What is doubly-refreshing is that social commentary seems to be returning to the horror short story. I am not as well-read as I would like, but it seems that Nick Mamatas’ story of a woman recruited into a US Department of secret abominations is one of the few scathing critiques to appear in the last few years.

This collection is worth its price.

One that I found less so was “A Book of Horrors” edited by Stephen Jones. His intention is to bring “horror” back to being horrific, according to his preface. In that, he succeeds in bringing back old names to deliver familiar thrills.

Peter Crowther delivers a mixed bag with an over-the-top mass murderer who turns out to be part of a species hiding in plain sight. Stephen King brings sympathetic characters together into suspenseful conflict with a too-predictable fiend. Ramsey Campbell gives his usual loathing of all things born after 1980. Lisa Tuttle has another ghost story about a dysfunctional relationship.  Even Angela Slatter’s award-winning contribution, though well-written, left me flat.





My Favorite Movies – Happy ’70’s Macho

20 10 2012

My Favorite Movies – Happy ’70’s Macho Nihilism at timwburke.com http://ow.ly/eDmDx





My Favorite Movies – Happy ’70’s Macho Nihilism

20 10 2012

Kelly’s Heroes (1970)
I love caper movies. I love WWII movies. I love Star-Studded Extravaganza Movies from the ‘70’s. “Kelly’s Heroes” was all three and lots more. In post D-Day France, Lt. Kelly (Clint Eastwood) discovers that there is a bank filled with gold bullion twenty miles behind German lines. He gathers his war-weary, mismanaged, strangely embittered troops and goes in for the big score. It has winning performances by Telly Savalas, Clint Eastwood, my spirit animal Don Rickles, and a quotable Donald Sutherland who captains a bohemian tank squadron some 15 years before bohemians were supposed to be in vogue. Sutherland’s character (named “Oddball”) would have fir easily into “Easy Rider” or any other hippy movie, and the tone of the men was unusually weary for a ‘70’s war film, and it pre-dated “The Boys In Company C” by only a few years, so I believe the movie was intended as an under-the-radar critique of Vietnam.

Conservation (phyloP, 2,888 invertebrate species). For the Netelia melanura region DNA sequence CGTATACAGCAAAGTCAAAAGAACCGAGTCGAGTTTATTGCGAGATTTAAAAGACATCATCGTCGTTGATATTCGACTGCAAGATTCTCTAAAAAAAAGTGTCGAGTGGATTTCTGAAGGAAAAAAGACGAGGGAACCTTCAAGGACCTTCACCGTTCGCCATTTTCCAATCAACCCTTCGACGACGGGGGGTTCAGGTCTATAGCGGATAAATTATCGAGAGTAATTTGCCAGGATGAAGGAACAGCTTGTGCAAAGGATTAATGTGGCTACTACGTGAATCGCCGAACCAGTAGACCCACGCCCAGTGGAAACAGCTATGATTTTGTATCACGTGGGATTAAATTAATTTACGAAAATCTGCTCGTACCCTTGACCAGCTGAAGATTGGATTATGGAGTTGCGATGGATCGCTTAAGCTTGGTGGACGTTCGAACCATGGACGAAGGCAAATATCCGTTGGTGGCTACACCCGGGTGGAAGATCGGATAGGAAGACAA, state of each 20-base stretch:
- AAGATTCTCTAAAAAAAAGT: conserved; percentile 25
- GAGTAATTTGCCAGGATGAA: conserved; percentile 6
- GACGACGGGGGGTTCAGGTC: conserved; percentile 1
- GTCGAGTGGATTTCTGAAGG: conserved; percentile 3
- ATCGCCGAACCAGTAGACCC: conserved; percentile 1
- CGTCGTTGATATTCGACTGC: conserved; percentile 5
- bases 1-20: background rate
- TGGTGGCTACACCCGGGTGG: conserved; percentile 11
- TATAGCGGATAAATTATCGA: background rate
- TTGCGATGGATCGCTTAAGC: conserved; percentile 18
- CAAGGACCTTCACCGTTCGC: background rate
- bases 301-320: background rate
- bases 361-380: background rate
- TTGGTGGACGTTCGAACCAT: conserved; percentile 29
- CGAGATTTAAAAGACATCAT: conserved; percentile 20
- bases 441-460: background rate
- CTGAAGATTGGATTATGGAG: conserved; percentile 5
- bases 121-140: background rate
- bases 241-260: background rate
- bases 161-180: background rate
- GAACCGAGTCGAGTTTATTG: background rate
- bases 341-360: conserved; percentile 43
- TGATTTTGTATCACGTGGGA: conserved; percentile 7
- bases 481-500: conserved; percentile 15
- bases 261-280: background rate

Nonetheless, it makes armed robbery in a warzone seem like rollicking good macho fun. Note that the theme song was performed by “The New Christie Minstrels” for extra ‘70’s goodness.

The Longest Yard (1972)
My father was a social services coordinator for the Federal Bureau of Prisons. He was also a huge Burt Reynolds fan. When we lived in Leavenworth, Kansas, my father found out that NBC was going to put on a show at the penitentiary…featuring Burt Reynolds. He got to drive Burt around, which was one of the happiest moments of his life.
So Adam Sandler must suffer for having taken my father’s favorite movie and remaking it with idiocy. But Sandler must live as Sandler, which is tortuous irony enough for him, I suppose.
Another Star-Studded Extravaganza, this time with a washed-up NFL quarterback (Guess?) fighting the system run by Eddie Arnold, culminating in an inmate vs. guard football game.
This movie was the ‘70’s. It had drinkin’, fightin’ the system, macho punch-outs, bright Technicolor, even a police car chase in the very beginning.
It also had many true-to-life prison details which amused my dad, from pruno in the toilet tank to tranny cheerleaders.
Like “KH”, it truly was a happy, nihilistic movie. Or, rather, they had only three values: love up the ladies, live for today, and do right by your friends.

I was too young for the tools of nihilism during the ‘70’s, but I had the next best things: an SST Smash-Up Derby Set, a Daisy Golden Eagle BB Rifle, and cane sugar Mountain Dew.

All of my friends and I were looking to pull an intense caper. We broke into empty houses. We sneaked out in the middle of the night and roamed to other neighborhoods for petty vandalism. When my friends the Mort Brothers sneaked out one night and got caught breaking into some treehouse, then punched out the outraged father and escaped, my 13-year-old self was jealous of their adventure. Meanwhile, my brothers were breaking curfews, setting things on fire, and experimenting with substances too.

We scorned the kid who studied and followed the rules. Hmmm.





Perhaps it should be “Doctor Whom”? at

16 10 2012

Perhaps it should be “Doctor Whom”?
at timwburke.com http://ow.ly/ewWfx





Perhaps it should be “Doctor Whom”? at

16 10 2012

Perhaps it should be “Doctor Whom”?
at timwburke.com http://ow.ly/ewWfx